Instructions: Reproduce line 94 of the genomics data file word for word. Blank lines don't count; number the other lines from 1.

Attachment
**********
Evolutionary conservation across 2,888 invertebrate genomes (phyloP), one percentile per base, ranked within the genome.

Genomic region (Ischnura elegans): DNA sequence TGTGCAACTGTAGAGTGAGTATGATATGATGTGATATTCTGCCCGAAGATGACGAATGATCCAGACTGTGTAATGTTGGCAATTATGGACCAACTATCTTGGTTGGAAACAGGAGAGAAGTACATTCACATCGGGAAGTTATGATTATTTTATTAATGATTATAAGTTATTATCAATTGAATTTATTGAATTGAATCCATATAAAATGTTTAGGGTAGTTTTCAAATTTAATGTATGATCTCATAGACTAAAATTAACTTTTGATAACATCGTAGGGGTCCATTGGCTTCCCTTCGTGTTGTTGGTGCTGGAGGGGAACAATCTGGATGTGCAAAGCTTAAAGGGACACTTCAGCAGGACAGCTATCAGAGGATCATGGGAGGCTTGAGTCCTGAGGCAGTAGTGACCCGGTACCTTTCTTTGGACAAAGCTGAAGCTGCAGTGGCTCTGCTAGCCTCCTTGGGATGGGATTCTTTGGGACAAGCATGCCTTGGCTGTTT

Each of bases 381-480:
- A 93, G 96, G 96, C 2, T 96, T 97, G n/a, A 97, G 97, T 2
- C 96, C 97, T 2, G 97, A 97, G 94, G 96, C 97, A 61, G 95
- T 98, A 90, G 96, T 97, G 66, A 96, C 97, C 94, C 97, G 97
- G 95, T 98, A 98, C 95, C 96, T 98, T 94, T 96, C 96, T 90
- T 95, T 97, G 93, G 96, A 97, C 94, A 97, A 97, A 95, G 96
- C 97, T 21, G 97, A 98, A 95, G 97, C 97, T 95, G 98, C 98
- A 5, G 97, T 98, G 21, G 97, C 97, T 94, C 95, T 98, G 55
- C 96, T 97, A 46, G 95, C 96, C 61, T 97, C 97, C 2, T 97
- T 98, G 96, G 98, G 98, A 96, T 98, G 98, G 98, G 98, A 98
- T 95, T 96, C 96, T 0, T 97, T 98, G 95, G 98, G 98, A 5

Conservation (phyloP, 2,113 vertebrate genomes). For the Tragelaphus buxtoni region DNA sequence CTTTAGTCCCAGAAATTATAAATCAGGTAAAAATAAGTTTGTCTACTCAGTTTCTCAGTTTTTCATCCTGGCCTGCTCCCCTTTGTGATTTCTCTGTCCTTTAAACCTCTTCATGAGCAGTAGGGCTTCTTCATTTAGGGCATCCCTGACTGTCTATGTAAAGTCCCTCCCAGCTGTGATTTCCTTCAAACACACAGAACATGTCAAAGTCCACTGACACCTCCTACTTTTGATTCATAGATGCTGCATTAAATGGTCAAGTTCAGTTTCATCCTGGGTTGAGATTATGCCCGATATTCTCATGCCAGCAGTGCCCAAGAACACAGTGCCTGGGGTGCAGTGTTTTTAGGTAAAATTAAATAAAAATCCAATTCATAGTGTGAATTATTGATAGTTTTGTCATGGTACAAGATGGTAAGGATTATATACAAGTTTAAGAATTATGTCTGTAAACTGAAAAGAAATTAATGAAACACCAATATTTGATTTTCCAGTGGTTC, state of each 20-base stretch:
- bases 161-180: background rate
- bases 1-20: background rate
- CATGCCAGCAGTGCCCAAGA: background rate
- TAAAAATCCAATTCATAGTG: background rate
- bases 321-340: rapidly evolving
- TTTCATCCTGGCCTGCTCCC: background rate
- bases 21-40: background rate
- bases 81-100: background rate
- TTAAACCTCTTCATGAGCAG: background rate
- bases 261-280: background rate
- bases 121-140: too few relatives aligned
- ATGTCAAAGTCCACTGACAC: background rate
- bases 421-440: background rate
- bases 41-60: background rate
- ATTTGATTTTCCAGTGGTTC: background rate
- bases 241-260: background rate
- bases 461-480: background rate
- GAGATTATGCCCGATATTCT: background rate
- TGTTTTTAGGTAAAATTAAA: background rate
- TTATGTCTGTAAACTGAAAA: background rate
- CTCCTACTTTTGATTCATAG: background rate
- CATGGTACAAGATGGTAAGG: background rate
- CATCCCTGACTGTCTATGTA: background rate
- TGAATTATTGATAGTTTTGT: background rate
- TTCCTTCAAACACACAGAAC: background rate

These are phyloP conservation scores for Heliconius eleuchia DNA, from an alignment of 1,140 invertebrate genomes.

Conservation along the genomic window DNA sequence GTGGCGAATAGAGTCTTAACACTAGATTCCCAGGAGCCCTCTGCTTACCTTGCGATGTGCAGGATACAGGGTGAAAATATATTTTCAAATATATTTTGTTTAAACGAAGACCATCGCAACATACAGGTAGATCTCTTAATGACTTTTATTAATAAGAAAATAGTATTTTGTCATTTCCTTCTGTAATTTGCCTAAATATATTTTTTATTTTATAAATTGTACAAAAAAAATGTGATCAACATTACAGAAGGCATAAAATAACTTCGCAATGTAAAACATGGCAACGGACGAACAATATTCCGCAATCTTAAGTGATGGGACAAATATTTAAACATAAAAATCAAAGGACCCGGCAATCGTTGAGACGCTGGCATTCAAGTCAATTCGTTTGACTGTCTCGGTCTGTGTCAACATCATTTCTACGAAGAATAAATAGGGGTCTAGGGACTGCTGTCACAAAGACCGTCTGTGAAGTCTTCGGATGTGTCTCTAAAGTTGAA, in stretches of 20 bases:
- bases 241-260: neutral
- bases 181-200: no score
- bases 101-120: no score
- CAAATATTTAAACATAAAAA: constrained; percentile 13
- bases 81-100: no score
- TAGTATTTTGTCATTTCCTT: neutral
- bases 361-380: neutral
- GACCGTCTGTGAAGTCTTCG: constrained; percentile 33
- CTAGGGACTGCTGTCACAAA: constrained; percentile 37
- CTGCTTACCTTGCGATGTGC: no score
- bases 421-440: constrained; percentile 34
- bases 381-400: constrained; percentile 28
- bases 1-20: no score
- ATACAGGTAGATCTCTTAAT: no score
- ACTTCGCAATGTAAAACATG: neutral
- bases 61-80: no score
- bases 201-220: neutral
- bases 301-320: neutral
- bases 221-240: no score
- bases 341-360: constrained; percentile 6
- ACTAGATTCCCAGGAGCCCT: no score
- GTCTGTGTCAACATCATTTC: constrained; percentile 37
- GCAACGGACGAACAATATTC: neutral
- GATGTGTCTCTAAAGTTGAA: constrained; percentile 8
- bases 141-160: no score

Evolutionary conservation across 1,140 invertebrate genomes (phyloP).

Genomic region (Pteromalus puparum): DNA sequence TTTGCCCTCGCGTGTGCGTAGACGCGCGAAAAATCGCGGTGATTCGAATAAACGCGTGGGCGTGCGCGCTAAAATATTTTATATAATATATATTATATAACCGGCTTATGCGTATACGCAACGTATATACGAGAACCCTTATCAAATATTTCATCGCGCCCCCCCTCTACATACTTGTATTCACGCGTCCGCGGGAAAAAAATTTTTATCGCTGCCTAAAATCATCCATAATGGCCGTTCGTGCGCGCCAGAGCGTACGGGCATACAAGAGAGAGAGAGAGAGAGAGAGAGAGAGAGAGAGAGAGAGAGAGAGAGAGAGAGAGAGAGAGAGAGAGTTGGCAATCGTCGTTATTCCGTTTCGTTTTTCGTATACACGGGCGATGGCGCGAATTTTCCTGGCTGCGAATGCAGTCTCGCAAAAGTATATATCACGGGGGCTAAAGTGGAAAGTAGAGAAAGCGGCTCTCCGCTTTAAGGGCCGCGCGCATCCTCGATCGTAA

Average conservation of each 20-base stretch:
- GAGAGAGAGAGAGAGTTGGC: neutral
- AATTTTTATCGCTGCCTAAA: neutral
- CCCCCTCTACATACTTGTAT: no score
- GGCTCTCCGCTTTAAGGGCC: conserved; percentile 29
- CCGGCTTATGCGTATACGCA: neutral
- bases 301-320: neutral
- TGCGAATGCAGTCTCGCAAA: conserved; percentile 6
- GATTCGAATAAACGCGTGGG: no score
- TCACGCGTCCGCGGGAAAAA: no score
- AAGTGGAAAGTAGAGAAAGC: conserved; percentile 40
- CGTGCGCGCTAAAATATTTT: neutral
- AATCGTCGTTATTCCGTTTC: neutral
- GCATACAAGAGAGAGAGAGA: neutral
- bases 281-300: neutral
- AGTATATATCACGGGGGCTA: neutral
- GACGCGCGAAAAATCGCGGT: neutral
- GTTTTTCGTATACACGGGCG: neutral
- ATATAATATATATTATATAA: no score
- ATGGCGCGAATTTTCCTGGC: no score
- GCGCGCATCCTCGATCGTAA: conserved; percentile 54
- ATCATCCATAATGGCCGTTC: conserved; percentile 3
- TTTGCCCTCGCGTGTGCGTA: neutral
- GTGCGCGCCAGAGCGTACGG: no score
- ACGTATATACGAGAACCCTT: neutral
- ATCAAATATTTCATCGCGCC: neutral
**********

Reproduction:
- ATCAAATATTTCATCGCGCC: neutral